Friday, November 20, 2009

Dutch build more dunes against rising seas

Agence France-Presse: On the beach at Monster, bulldozers painstakingly turn sand dredged from the bottom of the North Sea bed into dunes in an ambitious effort to safeguard the Netherlands from flooding. Stretching more than 20 kilometres (15 miles) southwards from The Hague, the project is one of many in a never-ending battle against rising sea levels attributed to global warming.

"Because it is a low-lying delta, the Netherlands is very sensitive to climate change," Water Management Deputy Minister Tineke Huizinga told AFP on a recent visit to the bustling work site. "If sea and river levels rise, the Netherlands will be under threat," Huizinga said, walking in yellow boots along a pipeline of several hundred metres (yards) spewing out dredged sand.

"Fortunately, the coast is safe today, but we are investing in the security of people who will live here in 50 years." More than 18 million cubic metres of sand -- enough to fill 7,200 Olympic-sized swimming pools -- are set to be poured onto the new coastal band of dunes until 2011.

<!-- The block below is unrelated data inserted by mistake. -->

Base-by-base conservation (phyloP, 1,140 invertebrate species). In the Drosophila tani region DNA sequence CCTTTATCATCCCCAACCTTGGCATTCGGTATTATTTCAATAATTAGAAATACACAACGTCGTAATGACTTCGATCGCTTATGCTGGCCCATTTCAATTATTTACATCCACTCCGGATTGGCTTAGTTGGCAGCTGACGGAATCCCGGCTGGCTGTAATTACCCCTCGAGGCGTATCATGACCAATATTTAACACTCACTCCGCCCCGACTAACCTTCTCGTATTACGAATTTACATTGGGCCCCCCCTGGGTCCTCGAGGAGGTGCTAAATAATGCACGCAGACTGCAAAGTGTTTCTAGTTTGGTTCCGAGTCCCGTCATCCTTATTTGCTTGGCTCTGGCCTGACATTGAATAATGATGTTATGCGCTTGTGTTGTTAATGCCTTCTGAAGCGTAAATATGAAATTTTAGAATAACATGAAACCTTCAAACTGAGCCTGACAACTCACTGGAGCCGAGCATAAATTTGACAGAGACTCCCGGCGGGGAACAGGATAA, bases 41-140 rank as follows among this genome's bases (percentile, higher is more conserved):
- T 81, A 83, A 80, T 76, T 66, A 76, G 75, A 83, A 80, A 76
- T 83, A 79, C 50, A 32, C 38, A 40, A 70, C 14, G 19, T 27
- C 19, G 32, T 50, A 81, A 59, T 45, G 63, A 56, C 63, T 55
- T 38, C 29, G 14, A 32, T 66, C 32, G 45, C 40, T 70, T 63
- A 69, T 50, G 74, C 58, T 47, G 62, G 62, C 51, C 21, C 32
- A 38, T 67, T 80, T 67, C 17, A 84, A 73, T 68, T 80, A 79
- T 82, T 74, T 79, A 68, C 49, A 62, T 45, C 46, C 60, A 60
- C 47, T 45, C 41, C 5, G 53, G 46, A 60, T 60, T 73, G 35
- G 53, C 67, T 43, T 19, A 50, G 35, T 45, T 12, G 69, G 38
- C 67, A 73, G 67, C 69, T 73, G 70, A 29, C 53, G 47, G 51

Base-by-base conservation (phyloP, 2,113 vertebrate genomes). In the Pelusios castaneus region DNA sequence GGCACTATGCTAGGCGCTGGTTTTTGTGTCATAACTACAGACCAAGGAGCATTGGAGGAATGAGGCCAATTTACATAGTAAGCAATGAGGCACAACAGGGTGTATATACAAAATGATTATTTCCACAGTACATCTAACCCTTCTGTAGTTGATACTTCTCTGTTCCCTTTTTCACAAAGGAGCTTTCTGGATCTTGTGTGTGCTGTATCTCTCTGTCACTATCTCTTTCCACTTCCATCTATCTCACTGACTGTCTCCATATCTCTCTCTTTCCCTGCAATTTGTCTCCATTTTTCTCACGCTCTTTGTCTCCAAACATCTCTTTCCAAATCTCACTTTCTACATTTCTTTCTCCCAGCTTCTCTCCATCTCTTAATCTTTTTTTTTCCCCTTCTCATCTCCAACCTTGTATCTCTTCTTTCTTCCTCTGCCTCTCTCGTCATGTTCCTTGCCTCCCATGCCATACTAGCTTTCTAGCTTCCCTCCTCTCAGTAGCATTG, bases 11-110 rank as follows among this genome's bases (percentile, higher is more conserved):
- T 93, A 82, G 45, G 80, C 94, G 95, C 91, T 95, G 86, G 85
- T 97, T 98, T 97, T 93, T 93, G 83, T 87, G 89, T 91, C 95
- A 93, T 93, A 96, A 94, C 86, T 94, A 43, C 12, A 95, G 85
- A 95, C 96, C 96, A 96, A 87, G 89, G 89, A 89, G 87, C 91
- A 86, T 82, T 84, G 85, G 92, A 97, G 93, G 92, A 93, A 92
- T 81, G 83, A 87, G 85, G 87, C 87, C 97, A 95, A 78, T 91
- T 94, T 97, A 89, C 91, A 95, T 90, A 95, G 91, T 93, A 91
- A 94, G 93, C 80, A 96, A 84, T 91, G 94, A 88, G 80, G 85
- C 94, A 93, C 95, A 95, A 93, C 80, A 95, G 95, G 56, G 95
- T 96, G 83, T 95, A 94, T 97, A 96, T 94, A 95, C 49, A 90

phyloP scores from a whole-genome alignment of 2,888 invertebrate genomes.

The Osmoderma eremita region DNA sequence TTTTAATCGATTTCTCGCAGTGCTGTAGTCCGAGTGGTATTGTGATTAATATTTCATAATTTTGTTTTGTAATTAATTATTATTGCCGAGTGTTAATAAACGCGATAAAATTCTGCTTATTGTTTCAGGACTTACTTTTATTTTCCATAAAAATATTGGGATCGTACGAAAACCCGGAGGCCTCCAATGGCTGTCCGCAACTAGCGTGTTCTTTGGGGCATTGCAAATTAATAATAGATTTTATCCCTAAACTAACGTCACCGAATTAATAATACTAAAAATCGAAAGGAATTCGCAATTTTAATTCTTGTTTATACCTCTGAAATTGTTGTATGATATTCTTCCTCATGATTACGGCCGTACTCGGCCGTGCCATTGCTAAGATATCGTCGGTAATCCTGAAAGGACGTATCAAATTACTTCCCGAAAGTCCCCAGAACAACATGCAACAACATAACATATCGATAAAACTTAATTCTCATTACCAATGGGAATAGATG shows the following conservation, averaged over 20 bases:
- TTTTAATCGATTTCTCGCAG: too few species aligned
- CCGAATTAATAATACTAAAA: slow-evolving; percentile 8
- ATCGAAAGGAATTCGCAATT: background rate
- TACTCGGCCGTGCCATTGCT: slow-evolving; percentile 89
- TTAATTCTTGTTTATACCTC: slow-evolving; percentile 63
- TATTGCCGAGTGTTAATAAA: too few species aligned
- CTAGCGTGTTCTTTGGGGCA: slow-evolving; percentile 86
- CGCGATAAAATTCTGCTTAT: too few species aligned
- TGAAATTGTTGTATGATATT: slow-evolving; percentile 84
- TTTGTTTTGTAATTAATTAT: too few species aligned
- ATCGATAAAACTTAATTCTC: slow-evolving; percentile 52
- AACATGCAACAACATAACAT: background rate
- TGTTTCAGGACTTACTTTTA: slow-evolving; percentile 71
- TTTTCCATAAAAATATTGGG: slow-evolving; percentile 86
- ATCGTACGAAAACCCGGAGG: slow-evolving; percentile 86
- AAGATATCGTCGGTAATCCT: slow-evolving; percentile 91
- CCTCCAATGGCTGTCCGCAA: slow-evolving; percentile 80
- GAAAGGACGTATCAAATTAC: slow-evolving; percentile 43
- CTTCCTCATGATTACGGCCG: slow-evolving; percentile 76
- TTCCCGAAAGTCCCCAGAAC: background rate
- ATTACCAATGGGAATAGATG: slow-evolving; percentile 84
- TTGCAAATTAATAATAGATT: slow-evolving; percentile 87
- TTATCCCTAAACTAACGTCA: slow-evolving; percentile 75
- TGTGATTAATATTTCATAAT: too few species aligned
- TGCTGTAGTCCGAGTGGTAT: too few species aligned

The project got underway last year at a total cost of 130 million euros (about 200 million dollars) to the Dutch state. Sand is dredged from the bottom of the North Sea, about 15 kilometres from shore, by two specialised vessels that work in turns, day and night, before being relayed to the beach via the pipeline. Bulldozers then amass the sand to create the dunes, broaden the beach and gain territory from the sea, metre by metre…..

A dune in Schoorl an Zee, Netherlands, shot by S.Möller

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